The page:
There’s even a plot straight out of Avatar where Adora is told she must give up her friendships to realize her true potential, a principle so obviously counter to the show’s central tenets that the conflict is rendered hollow. Meanwhile, the show’s primarily female cast, overt queerness, and mysterious science fiction elements all draw easy comparisons to Steven Universe. Those shows are some of the best that modern Western animation has to offer, so even coming close to them is an accomplishment. But She-Ra and the Princesses of Power will have some heavy lifting to do if it wants to be as successful.

The show particularly falters in its earliest episodes, which follow a rigid template of the “Best Friends Squad” of Adora, Glimmer, and Bow traveling to new lands to recruit new members to the “Princess Alliance” against the Horde. She-Ra and the Princesses of Power is taking a relevant stand against isolationism and complacency, but these plots get repetitive due to shallow characterizations like a princess with the ability to manipulate plants being a big flower-obsessed hippie who thinks putting out positive vibes will bend the universe into making everything go her way.

The show hammers home the moral of “maybe doing something is better than doing nothing” too hard and for too long. It also takes away from some of the better narratives the show plays with, like Adora’s concern that her friends only like her for her powers or the long-running plot of the toxic power exerted over She-Ra and Catra by the evil sorceress Shadow Weaver (Lorraine Toussaint), who served as their commanding officer and abusive foster mother.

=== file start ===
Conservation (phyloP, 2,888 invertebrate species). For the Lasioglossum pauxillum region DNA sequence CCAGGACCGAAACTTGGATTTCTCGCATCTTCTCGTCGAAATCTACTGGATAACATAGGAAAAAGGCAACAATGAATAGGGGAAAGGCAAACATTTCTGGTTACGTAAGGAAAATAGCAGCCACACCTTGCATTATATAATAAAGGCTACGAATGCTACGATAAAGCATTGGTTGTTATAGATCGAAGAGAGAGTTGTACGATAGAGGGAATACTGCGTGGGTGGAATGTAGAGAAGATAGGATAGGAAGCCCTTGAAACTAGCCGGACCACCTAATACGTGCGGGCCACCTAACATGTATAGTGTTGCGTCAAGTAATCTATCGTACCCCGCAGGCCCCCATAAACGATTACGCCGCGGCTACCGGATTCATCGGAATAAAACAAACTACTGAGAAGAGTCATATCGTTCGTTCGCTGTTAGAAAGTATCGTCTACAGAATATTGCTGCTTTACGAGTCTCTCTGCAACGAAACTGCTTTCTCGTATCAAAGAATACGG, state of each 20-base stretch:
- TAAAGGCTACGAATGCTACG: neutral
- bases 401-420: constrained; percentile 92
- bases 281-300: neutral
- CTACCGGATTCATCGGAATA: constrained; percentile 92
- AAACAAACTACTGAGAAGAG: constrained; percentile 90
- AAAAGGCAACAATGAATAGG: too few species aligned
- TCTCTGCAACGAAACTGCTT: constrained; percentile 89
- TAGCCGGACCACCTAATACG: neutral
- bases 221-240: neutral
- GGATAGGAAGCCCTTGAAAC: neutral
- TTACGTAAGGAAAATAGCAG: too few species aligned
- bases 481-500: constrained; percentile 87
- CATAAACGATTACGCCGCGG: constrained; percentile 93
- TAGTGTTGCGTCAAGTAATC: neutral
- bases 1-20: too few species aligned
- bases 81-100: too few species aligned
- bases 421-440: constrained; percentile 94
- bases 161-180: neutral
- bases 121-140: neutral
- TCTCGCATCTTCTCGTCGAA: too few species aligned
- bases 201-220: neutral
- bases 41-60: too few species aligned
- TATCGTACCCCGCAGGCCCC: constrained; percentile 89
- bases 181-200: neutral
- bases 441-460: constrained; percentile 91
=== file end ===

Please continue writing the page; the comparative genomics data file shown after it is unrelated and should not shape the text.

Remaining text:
But it’s worth sticking with She-Ra and the Princesses of Power to get its turning point in the episode “Princess Prom,” which starts as yet another princess-recruitment mission where the primary conflict seems to be that Glimmer is jealous that Bow is going to the big princess ball with someone else. Then it grows into a phenomenal 23 minutes of storytelling that questions the entire nature of the Horde-versus-Princess conflict through Scorpia (Lauren Ash), a sweet, brawny scorpion-woman who doesn’t fit in with her conventionally cute and pretty magic-using compatriots.

The emotionally fraught struggle of wits and wills between Catra and Adora becomes a literal dance in this episode, which deals the heroes their first major setback. The show isn’t consistently better after that story — two episodes later, “The Beacon” spends way too much time on an inane plot about Glimmer trying to hide a problem with her powers from her mother — but the balance shifts for the better as the season leads to an epic conclusion.

That’s largely powered by the action in the Fright Zone, as Catra — like Avatar: The Last Airbender’s Prince Zuko — pivots from her basic role of chasing the good guys around the world and takes on a far richer arc. Her plot is the best animated antihero story since Zuko’s, using the conflicted relationship between Adora and Catra as a lens to question why some women feel they must hide their competitive natures and accept being second best. In many ways, the show’s initial 13-episode season feels like a setup for bigger stories to come. If Stevenson and her crew avoid further lazy fetch-quest plots and keep to the emotional core they build here, She-Ra and the Princesses of Power has the potential to become a new fantasy classic.

She-Ra and the Princesses of Power debuts on Netflix on November 16th.